- Clearly state that you are available for an interview.
- End your letter with a standard formal closing like "Yours truly."
- Write your name and contact information (address, telephone number and email address) under your signature.
- Include your personal website address, if you have one.
- Sign your letter carefully.
- After "Encl.," list any documents that you are including with your letter, such as a résumé.
A cover letter in France is called ‘lettre de motivation’ and as in every other country, it has to complement the CV and convince the reader of your competency.The cover letter has to be of maximum one page and written in French unless otherwise specified. The writing style has to be polite and courteous, and the grammar impeccable.
When writing a French cover letter you should be polite and courteous. Address the reader with Madame or Monsieur, without adding Cher/Chère nor the family name of the person. If you don’t know the gender use Madame, Monsieur.
When ending use the following phrase as to say ‘best regards’: ‘Dans l'attente de votre réponse, je vous prie d’agréer, Madame, Monsieur, mes sincères salutations’. If you want to use a simple version, you can go with: ‘Je vous prie de croire, Madame, Monsieur, à ma considération distinguée.’
It is best to do a proper research of the most used terms and have a native French speaker to reread the letter, as there are many mistakes you can make. Some of the most common ones are:
- Using mes salutations distinguées instead of mes sincères salutations. You want to express your feelings not your regards.
- The expression: ‘Je vous prie d’agréer, Madame, l’expression de mes respectueux hommages’ is simply too old fashioned.
- Avoid using Je vous prie de croire, Madame, Monsieur, à instead of Je vous prie de croire, Madame, Monsieur, en. The term croire en is used when referring to God or Justice, for example. It will sound exaggerated to the reader.
- Avoid using ‘Je reste à votre entière disposition pour un éventuel entretien. En espérant que ma candidature retiendra votre attention. Cordialement,’ Hoping for an interview is not the best approach because it will disadvantage you. Think of positive sentences which show confidence.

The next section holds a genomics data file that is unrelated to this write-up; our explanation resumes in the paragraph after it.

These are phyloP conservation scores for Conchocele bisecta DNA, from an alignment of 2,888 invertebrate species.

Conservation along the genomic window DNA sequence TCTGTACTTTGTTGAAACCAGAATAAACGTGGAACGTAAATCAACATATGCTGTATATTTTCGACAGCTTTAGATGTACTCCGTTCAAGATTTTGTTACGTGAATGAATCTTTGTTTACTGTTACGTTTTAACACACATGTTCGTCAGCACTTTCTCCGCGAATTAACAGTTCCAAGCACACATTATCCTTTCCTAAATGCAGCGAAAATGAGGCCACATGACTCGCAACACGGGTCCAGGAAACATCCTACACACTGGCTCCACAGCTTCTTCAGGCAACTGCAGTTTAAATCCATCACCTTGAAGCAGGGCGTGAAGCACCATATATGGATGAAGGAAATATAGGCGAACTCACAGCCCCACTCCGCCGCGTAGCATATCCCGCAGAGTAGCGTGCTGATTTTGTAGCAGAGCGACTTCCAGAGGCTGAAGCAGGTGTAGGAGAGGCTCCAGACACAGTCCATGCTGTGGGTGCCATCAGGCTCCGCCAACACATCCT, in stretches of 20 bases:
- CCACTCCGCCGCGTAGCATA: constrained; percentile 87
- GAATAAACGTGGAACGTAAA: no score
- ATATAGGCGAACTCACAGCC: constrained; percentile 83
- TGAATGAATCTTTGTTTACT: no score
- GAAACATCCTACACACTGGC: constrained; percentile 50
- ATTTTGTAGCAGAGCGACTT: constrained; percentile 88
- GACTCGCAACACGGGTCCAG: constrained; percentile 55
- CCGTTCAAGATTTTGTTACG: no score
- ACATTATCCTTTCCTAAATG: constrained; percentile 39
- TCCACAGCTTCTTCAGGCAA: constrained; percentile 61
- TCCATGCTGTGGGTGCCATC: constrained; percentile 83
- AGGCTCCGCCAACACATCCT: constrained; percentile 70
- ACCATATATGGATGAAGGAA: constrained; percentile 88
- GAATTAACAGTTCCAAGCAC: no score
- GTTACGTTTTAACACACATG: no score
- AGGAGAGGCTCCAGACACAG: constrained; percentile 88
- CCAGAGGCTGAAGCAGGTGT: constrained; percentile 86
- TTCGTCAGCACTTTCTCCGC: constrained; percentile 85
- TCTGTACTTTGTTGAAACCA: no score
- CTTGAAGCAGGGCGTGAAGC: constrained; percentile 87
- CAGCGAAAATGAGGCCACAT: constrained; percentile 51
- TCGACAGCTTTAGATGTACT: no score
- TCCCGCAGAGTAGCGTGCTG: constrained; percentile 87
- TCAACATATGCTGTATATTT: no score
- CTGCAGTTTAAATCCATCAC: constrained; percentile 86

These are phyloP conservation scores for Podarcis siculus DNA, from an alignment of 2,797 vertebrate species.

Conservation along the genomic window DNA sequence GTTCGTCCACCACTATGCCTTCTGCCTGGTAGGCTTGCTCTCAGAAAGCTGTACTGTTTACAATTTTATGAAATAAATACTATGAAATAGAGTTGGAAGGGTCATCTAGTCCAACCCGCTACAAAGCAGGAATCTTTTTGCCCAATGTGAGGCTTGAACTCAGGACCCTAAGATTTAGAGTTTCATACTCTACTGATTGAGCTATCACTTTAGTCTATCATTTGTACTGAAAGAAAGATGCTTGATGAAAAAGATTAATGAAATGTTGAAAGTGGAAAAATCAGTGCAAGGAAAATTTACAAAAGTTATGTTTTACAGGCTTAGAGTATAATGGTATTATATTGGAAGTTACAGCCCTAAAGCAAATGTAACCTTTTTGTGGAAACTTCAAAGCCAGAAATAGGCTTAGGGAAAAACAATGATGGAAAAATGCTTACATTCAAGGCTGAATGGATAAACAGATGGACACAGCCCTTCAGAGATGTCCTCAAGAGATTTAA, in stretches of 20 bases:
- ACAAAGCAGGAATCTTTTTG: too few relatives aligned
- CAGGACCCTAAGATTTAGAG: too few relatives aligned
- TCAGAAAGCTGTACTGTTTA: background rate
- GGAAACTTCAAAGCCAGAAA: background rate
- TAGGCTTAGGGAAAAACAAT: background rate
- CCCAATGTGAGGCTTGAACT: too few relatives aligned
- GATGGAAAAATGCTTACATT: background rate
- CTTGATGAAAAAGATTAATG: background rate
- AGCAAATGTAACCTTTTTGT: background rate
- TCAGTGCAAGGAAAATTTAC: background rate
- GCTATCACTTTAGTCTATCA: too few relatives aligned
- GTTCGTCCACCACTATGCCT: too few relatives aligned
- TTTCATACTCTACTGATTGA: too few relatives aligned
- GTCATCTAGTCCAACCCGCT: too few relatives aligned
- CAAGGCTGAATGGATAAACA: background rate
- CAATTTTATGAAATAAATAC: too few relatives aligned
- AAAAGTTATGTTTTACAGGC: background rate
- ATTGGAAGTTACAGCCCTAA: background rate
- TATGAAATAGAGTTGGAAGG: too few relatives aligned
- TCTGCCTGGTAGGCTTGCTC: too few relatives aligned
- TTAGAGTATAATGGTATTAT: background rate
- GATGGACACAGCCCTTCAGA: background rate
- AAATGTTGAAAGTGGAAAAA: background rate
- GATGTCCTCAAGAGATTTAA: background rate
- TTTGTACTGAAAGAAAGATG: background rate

Remember that French is a formal language and you should never address someone with ‘tu’. Use instead ‘vous’.
The French job market is very degree oriented. If your degree matches the job description your chances of being called in for an interview will increase, so state the name of your degree in the beginning.
If you have previous knowledge of the industry or experience from a similar job, do show this, but don’t show off. Remember, the universal rule of the cover letter is to make yourself stand out from the crowd - highlight your skills and personality without overselling yourself. If you feel like you need a more general introduction on how to write a cover letter, check out the Graduateland guide.
You should structure the letter so it corresponds with three basic questions: 1) the reasons for your application, 2) an introduction to who you are (you can write about your goals and aspirations here), and 3) why do you want the job.
Here are some advice regarding sentence structure and structure in general:
- Avoid using too complicated and long sentences.
- Never begin your letter with ‘I’ (‘je’).
- Avoid repetitions.
- If you decide to add a title, try to write something that is consistent with your goals.
- Use conventional fonts, like Arial and Times.
Words are powerful and if used correctly they can tip the balance in your favor, so make sure to use positively charged action verbs and nouns.
Lastly, after you type your name, remember to add a handwritten signature, even if you send the letter by email.